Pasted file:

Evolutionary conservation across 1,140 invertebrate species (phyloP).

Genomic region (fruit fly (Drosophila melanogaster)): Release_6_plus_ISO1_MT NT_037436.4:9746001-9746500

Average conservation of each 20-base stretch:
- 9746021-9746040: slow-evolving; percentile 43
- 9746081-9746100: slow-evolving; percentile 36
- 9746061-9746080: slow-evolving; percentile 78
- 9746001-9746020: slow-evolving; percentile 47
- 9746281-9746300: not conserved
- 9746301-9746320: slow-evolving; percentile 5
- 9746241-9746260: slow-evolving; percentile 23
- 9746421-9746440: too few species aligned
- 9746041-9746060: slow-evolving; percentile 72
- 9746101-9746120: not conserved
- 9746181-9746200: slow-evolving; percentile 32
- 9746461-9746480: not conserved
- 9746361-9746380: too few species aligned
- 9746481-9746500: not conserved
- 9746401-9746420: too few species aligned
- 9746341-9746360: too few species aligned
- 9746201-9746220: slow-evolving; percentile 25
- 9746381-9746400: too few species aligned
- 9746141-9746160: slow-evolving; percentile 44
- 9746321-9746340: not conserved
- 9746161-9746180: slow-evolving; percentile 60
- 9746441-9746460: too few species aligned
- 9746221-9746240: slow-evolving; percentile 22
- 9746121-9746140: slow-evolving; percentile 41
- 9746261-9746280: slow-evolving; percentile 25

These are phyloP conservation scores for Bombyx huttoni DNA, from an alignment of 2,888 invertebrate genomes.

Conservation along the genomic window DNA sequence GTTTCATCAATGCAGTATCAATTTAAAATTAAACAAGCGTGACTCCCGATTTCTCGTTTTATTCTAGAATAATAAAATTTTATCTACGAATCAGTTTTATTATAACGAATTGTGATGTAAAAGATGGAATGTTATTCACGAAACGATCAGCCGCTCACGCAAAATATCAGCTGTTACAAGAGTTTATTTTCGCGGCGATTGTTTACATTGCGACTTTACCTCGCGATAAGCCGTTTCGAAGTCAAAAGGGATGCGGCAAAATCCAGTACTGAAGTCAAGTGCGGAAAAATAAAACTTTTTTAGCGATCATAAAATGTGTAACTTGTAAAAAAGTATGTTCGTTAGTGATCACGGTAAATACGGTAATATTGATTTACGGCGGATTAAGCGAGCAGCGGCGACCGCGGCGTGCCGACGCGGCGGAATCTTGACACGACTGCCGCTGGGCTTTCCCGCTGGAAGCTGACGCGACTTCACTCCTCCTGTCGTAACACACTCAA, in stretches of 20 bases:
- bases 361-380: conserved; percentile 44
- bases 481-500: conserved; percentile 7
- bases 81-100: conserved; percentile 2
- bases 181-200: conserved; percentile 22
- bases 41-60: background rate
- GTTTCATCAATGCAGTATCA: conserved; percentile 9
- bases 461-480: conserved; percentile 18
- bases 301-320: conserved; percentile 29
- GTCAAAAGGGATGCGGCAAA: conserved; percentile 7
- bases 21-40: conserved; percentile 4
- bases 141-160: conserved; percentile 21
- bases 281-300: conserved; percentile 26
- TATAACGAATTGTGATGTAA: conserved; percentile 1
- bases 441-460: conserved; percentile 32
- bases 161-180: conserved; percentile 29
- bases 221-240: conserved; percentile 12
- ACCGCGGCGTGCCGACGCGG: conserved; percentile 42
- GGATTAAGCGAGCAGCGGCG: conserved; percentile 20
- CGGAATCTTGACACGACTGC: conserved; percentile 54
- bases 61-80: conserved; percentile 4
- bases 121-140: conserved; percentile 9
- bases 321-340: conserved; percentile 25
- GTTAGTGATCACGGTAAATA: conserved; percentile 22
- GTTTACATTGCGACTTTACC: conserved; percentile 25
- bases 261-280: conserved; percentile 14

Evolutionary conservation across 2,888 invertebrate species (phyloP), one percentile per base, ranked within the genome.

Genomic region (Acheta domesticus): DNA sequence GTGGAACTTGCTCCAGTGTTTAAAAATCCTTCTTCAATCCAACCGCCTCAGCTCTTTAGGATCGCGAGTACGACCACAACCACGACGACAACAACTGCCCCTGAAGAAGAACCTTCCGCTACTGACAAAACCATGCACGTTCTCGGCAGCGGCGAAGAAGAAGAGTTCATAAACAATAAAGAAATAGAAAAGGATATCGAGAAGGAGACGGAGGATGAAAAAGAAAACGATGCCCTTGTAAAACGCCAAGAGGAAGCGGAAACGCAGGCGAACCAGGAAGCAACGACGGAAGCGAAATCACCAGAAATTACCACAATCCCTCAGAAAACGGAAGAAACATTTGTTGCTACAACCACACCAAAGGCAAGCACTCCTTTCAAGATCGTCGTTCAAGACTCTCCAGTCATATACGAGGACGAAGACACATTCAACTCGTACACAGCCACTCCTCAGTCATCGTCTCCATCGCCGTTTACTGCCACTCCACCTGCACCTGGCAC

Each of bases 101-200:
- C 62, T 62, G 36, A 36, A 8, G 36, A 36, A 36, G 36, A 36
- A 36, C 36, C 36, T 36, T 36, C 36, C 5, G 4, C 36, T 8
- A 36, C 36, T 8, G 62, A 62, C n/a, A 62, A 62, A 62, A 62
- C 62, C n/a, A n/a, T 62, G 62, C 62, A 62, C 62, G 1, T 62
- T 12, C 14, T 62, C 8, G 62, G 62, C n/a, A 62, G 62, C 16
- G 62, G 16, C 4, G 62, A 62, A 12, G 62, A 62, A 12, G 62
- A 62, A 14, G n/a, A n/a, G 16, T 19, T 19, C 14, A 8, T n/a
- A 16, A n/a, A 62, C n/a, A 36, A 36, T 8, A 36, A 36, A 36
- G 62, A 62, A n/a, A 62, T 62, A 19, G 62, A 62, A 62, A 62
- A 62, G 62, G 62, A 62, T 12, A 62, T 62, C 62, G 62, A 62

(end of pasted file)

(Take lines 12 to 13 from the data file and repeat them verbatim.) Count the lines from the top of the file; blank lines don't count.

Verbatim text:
- 9746041-9746060: slow-evolving; percentile 72
- 9746101-9746120: not conserved